The Federal Reserve is closely watching several key economic indicators right now to see whether inflation will rear its head any time soon. And if inflation does appear, the Fed has shown signs that it will raise rates slowly in an effort to stave off market volatility. But the job market may continue to improve, and prices may keep rising, which means that bond prices will drop as investors begin to seek protection from inflation. Here are five things that you can do to hedge your bets if inflation does reappear on the horizon.

  1. Reallocate money into stocks: If inflation returns, it could be a shot in the arm for the stock market while bonds could suffer. Consider reallocating 10% of your portfolio from bonds to stocks in order to take advantage of this possible trend. Buying preferred stocks is another possibility. These liquid issues will pay a higher yield than most types of bonds and may not decline in price as much as bonds when inflation appears. Utility stocks represent a third alternative, where the price of the stock will rise and fall in somewhat predictable fashion through the economic cycle and also pay steady dividends. (For more, see: A Primer on Preferred Stocks.)
  2. Diversify internationally: There are several major economies in the world that do not rise and fall in tandem with the U.S. market indices, such as Italy, Australia, and South Korea. Adding stocks from these or other similar countries can help to hedge your portfolio against domestic economic cycles. Bonds from foreign issuers can likewise provide investors with exposure to fixed income that may not drop in price if inflation appears on the home front.
  3. Look to REITs: Real estate investment trusts (REITs) carry holdings in commercial, residential and industrial real estate and often pay higher yields than bonds. One key advantage that they offer is that their prices probably won’t be as affected when rates start to rise, because their operating costs are going to remain largely unchanged. The Vanguard Global Ex-U.S. Real Estate Index (VNQI) is an excellent exchange-traded fund (ETF) that can get you broad-based exposure in this area.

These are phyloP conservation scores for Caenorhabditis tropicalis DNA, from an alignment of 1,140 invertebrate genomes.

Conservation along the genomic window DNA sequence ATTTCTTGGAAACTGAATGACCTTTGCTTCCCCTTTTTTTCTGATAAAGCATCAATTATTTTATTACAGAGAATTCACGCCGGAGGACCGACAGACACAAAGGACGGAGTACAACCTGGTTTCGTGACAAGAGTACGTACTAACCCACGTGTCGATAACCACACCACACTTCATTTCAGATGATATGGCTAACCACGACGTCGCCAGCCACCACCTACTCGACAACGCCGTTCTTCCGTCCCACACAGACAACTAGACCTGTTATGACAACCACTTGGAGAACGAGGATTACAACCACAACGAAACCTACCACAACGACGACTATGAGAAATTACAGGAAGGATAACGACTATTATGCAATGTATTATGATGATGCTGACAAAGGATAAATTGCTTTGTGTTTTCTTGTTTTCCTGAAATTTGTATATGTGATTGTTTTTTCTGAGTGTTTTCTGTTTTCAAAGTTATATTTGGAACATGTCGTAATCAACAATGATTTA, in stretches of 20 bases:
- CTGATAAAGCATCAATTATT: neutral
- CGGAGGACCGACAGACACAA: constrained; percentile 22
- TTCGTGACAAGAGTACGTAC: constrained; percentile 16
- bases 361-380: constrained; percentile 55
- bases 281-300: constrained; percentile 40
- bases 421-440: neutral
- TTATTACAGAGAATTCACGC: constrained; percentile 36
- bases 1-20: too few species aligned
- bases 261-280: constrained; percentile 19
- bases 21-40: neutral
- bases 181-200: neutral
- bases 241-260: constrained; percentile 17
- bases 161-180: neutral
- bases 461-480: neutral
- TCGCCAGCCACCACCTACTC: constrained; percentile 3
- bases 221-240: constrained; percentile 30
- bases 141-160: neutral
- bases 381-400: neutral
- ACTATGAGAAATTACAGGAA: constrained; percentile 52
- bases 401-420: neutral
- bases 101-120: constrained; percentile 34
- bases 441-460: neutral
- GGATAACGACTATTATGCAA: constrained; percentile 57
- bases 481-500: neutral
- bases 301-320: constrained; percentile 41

4. Look to TIPS: Treasury inflation-protected securities (TIPS) are designed to increase in value in order to keep pace with inflation. The bonds are linked to the Consumer Price Index and their principal amount is reset according to changes in this index. TIPS have dropped in value in the secondary market by about 10% over the past couple of years. They may be a good bargain at this point, as they have not yet priced in the possibility of inflation. These instruments are not going to provide you with stellar returns, but they could outperform Treasuries if inflation does appear. However, they are complex instruments, and novice investors may be wise to buy them through a mutual fund or ETF. (For more, see: Hedge Your Bets With Inflation-Linked Bonds.)
  5. Look to senior secured loans: Senior secured bank loans are another good way to earn higher yields while protecting yourself from a price drop if rates start to rise. The prices of these instruments will also rise with rates, as the value of the loans increases when rates start to rise (although there may be a substantial time lag for this). The Lord Abbett Floating Rate Fund (LFRAX) is one good choice for those who seek exposure in this area.

The Bottom Line

These are just some of the ways that you can start to hedge your portfolio against inflation. (For more, see: Should You Worry About the U.S Inflation Rate?)